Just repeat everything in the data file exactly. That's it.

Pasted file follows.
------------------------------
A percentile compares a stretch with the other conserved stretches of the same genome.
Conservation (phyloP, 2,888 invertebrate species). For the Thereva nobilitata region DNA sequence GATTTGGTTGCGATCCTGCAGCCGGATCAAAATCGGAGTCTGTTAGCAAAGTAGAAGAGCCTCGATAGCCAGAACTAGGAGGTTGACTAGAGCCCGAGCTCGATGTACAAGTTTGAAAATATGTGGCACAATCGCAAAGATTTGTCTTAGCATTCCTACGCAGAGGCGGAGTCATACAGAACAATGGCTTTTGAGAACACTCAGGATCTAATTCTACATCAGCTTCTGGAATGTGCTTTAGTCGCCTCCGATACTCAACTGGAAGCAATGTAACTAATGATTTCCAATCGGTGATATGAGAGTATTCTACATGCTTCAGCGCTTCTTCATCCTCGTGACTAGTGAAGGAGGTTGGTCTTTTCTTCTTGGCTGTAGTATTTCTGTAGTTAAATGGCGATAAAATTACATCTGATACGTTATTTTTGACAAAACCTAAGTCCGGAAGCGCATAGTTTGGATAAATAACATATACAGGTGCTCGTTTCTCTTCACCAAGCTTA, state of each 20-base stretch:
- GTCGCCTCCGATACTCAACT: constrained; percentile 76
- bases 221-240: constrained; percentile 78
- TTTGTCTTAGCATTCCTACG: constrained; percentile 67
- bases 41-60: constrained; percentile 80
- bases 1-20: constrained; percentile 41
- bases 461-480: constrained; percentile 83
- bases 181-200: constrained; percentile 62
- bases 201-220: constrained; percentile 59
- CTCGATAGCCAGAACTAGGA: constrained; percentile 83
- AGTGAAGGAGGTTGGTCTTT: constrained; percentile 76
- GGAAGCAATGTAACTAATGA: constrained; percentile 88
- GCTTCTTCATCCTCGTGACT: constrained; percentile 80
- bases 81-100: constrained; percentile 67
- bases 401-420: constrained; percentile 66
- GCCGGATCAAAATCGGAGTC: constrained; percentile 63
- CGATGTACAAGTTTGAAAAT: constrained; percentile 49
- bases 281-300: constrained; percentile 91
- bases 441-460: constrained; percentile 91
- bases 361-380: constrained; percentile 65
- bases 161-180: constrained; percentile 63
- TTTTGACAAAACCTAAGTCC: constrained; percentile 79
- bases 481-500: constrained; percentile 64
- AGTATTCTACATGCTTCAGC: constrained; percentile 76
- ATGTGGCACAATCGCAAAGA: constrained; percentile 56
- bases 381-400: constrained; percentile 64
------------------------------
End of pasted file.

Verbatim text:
A percentile compares a stretch with the other conserved stretches of the same genome.
Conservation (phyloP, 2,888 invertebrate species). For the Thereva nobilitata region DNA sequence GATTTGGTTGCGATCCTGCAGCCGGATCAAAATCGGAGTCTGTTAGCAAAGTAGAAGAGCCTCGATAGCCAGAACTAGGAGGTTGACTAGAGCCCGAGCTCGATGTACAAGTTTGAAAATATGTGGCACAATCGCAAAGATTTGTCTTAGCATTCCTACGCAGAGGCGGAGTCATACAGAACAATGGCTTTTGAGAACACTCAGGATCTAATTCTACATCAGCTTCTGGAATGTGCTTTAGTCGCCTCCGATACTCAACTGGAAGCAATGTAACTAATGATTTCCAATCGGTGATATGAGAGTATTCTACATGCTTCAGCGCTTCTTCATCCTCGTGACTAGTGAAGGAGGTTGGTCTTTTCTTCTTGGCTGTAGTATTTCTGTAGTTAAATGGCGATAAAATTACATCTGATACGTTATTTTTGACAAAACCTAAGTCCGGAAGCGCATAGTTTGGATAAATAACATATACAGGTGCTCGTTTCTCTTCACCAAGCTTA, state of each 20-base stretch:
- GTCGCCTCCGATACTCAACT: constrained; percentile 76
- bases 221-240: constrained; percentile 78
- TTTGTCTTAGCATTCCTACG: constrained; percentile 67
- bases 41-60: constrained; percentile 80
- bases 1-20: constrained; percentile 41
- bases 461-480: constrained; percentile 83
- bases 181-200: constrained; percentile 62
- bases 201-220: constrained; percentile 59
- CTCGATAGCCAGAACTAGGA: constrained; percentile 83
- AGTGAAGGAGGTTGGTCTTT: constrained; percentile 76
- GGAAGCAATGTAACTAATGA: constrained; percentile 88
- GCTTCTTCATCCTCGTGACT: constrained; percentile 80
- bases 81-100: constrained; percentile 67
- bases 401-420: constrained; percentile 66
- GCCGGATCAAAATCGGAGTC: constrained; percentile 63
- CGATGTACAAGTTTGAAAAT: constrained; percentile 49
- bases 281-300: constrained; percentile 91
- bases 441-460: constrained; percentile 91
- bases 361-380: constrained; percentile 65
- bases 161-180: constrained; percentile 63
- TTTTGACAAAACCTAAGTCC: constrained; percentile 79
- bases 481-500: constrained; percentile 64
- AGTATTCTACATGCTTCAGC: constrained; percentile 76
- ATGTGGCACAATCGCAAAGA: constrained; percentile 56
- bases 381-400: constrained; percentile 64